Christopher M. Enis
Marvel might be mostly straight-laced on the big screen (Tony Stark nonwithstanding), but it’s a different story on the small screen. First, we were led to the dark side with Daredevil. Now, Marvel is following up with an equality morally ambiguous Jessica Jones. This is the second installment of the collaboration with Marvel and Netflix, and so far it’s working very well.
Based on the Alias comic book series, Jessica Jones (Krysten Ritter) is former super-powered vigilante. These days, she’s a hard drinking, PTSD suffering, super-powered (’cause that’s what we call small screen ‘superheroes’. What, you didn’t get the memo?) private detective. And she’s moving around the very same Hell’s Kitchen where Daredevil resides. Her former and current lives collide when she takes on the case of finding a missing girl, the ironically named Hope (Erin Moriarty). Jones’ case leads her to the very person responsible for destroying her life.
The show is similar to Daredevil in terms of grit and violence. But where Daredevil’s first season an R-rated superhero show, Jessica Jones reads like a psychological thriller about people who just happen to have super powers.
Ritter is great in the title role. She’s physically strong, cynical, emotionally distant, scarred, and downright unlikeable… sometimes all in the same scene. It’s a demanding role, and Ritter appears more than up for the challenge.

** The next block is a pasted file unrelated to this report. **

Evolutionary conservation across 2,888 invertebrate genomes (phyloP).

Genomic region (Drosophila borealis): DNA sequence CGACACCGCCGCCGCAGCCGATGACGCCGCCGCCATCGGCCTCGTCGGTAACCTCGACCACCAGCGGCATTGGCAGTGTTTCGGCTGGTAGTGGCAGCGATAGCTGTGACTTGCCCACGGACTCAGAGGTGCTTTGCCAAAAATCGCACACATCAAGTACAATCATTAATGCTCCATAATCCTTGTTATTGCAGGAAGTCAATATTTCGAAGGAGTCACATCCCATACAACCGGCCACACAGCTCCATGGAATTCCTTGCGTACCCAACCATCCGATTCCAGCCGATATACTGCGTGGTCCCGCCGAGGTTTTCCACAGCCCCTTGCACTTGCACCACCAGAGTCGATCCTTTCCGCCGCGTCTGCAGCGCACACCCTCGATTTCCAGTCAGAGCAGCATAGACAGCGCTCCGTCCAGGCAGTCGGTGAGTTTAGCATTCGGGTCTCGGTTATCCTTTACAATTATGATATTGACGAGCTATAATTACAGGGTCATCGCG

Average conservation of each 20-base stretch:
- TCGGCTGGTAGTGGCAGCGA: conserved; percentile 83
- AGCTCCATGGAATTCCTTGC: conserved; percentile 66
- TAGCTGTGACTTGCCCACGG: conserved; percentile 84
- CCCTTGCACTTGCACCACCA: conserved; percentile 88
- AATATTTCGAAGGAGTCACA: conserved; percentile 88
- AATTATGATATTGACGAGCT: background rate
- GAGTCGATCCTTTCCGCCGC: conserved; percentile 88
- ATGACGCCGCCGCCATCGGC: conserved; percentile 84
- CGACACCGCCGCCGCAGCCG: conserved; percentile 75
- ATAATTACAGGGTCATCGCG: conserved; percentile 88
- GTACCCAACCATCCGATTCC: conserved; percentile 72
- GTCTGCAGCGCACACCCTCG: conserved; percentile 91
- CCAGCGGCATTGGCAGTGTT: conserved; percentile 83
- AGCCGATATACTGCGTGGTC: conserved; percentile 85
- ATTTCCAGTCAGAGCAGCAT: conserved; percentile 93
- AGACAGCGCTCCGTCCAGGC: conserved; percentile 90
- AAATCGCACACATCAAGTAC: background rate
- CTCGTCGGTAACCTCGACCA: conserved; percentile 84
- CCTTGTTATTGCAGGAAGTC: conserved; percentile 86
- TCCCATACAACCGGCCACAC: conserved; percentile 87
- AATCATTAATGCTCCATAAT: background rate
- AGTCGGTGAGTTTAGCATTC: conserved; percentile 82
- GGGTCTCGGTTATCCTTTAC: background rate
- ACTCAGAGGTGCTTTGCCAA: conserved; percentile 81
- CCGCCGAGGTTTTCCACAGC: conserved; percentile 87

Creator Melissa Rosenberg has been trying to bring the series to television since 2010. Operating within the Marvel universe is not for the faint of heart, what with all the references to other characters and easter eggs designed to keep old fans and attract new ones. Rosenberg manages to do all of it and more, even previewing Luke Cage (coming soon to a small screen near you).
And parents, please be warned: Jessica Jones is based on a comic book but it is NOT for kids. If you want superheroes who pick up after themselves and go to bed by 9, stick with the blockbusters on the big screen. Jessica Jones has been through hell and lived to tell the tale, and she makes no apologies for any of it. If you’re down to ride, Jones will take you on one that you’re not likely to forget.
Marvel’s Jessica Jones is currently streaming on Netflix.
RATING: Must See TV